Brachial plexus injury diagnosed following delivery often causes lifelong disability and frequently results in litigation. While there is no universally accepted name for this condition, the term ‘obstetrical brachial plexus palsy’ (OBPP) is commonly used worldwide. The difficulty with the term ‘OBPP’ lies with the use of the word ‘obstetrical’, which some have construed to imply obstetrical malpractice even if none occurred. Many regions, especially in the United States, are suffering increasing obstetrician shortages, sometimes as a result of unsustainable liability insurance premiums. We wanted to determine whether surgeons felt that an alternative to the term ‘OBPP’ was more appropriate.
We surveyed peripheral nerve surgeons worldwide to determine the appropriateness of the term ‘OBPP’ and alternative terms.
The majority of US-based surgeons (94%) preferred alternative terms, such as ‘neonatal brachial plexus palsy’. However, only 53% of surgeons from other regions preferred alternative terms. This difference was statistically significant (p < 0.0002).
More precise and descriptive alternatives to the term ‘OBPP’ are available and acceptable to many surgeons. An alternative to ‘OBPP’ may improve communication between practitioners, families and the legal system, especially in the United States. Our peripheral nerve organisations may be able to provide further leadership on this matter.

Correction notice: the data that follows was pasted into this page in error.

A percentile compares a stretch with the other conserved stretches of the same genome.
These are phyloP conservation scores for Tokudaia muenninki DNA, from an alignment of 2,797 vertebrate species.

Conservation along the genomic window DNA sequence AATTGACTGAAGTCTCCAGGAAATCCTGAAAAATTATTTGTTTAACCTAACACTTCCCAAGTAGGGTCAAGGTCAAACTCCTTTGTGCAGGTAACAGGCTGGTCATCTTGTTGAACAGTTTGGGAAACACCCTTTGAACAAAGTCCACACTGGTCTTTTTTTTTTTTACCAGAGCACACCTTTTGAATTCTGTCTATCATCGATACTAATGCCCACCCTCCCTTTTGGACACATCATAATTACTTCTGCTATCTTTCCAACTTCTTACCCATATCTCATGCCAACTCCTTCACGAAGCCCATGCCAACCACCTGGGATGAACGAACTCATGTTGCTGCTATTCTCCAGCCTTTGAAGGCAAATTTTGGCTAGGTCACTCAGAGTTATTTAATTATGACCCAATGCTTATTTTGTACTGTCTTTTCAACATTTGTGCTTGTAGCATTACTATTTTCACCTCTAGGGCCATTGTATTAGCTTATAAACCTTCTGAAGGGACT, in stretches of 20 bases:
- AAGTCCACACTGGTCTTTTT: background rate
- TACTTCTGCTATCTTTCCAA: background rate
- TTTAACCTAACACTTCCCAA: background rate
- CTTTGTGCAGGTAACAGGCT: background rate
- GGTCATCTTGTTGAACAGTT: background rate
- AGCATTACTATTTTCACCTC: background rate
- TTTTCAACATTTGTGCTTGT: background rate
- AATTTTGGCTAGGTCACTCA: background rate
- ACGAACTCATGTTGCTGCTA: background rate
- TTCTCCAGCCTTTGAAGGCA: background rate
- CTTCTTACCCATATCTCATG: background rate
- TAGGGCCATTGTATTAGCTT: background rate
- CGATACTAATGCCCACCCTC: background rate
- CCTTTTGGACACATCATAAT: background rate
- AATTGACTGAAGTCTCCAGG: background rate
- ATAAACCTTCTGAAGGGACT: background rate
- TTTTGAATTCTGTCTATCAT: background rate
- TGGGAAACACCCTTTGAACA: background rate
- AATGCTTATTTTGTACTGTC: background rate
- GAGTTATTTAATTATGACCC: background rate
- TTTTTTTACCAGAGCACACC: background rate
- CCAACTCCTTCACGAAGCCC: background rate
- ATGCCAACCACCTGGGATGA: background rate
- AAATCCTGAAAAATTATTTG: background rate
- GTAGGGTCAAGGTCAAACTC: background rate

To read this article in full you will need to make a payment
Purchase one-time access:Academic & Personal: 24 hour online accessCorporate R&D Professionals: 24 hour online access
One-time access price info
- For academic or personal research use, select 'Academic and Personal'
- For corporate R&D use, select 'Corporate R&D Professionals'
Subscribe:Subscribe to Journal of Plastic, Reconstructive & Aesthetic Surgery
Already a print subscriber? Claim online access
Already an online subscriber? Sign in
Register: Create an account
Institutional Access: Sign in to ScienceDirect
- Causes of neonatal brachial plexus palsy.Bull NYU Hosp Jt Dis. 2011; 69: 11-16
- Obstetrical brachial plexus injury in newborn babies delivered by caesarean section.J Hand Surg (Edinburgh, Scotland). 1996; 21: 263-265
- Obstetrical brachial plexus palsy.Plast Reconstr Surg. Jul 2009; 124: 144e-155e
- Perinatal brachial plexus palsy.Curr Opin Pediatr. 2000; 12: 40-47
- Brachial plexus palsy: an in utero injury?.Am J Obstet Gynecol. 1999; 180: 1303-1307
- Erb's palsy after delivery by cesarean section. (A medico-legal key to a vexing problem.).Med Law. 2005; 24: 655-661
- Malpractice premiums and the supply of obstetricians.Inquiry. 2010; 47 (A Journal of Medical Care Organization, Provision and Financing): 48-61
- Birth brachial plexus injury is the preferred terminology.J Hand Surg. 2006; 31: 203
Published online: April 18, 2012
Accepted: March 26, 2012
Received: December 9, 2011
© 2012 British Association of Plastic, Reconstructive and Aesthetic Surgeons. Published by Elsevier Inc. All rights reserved.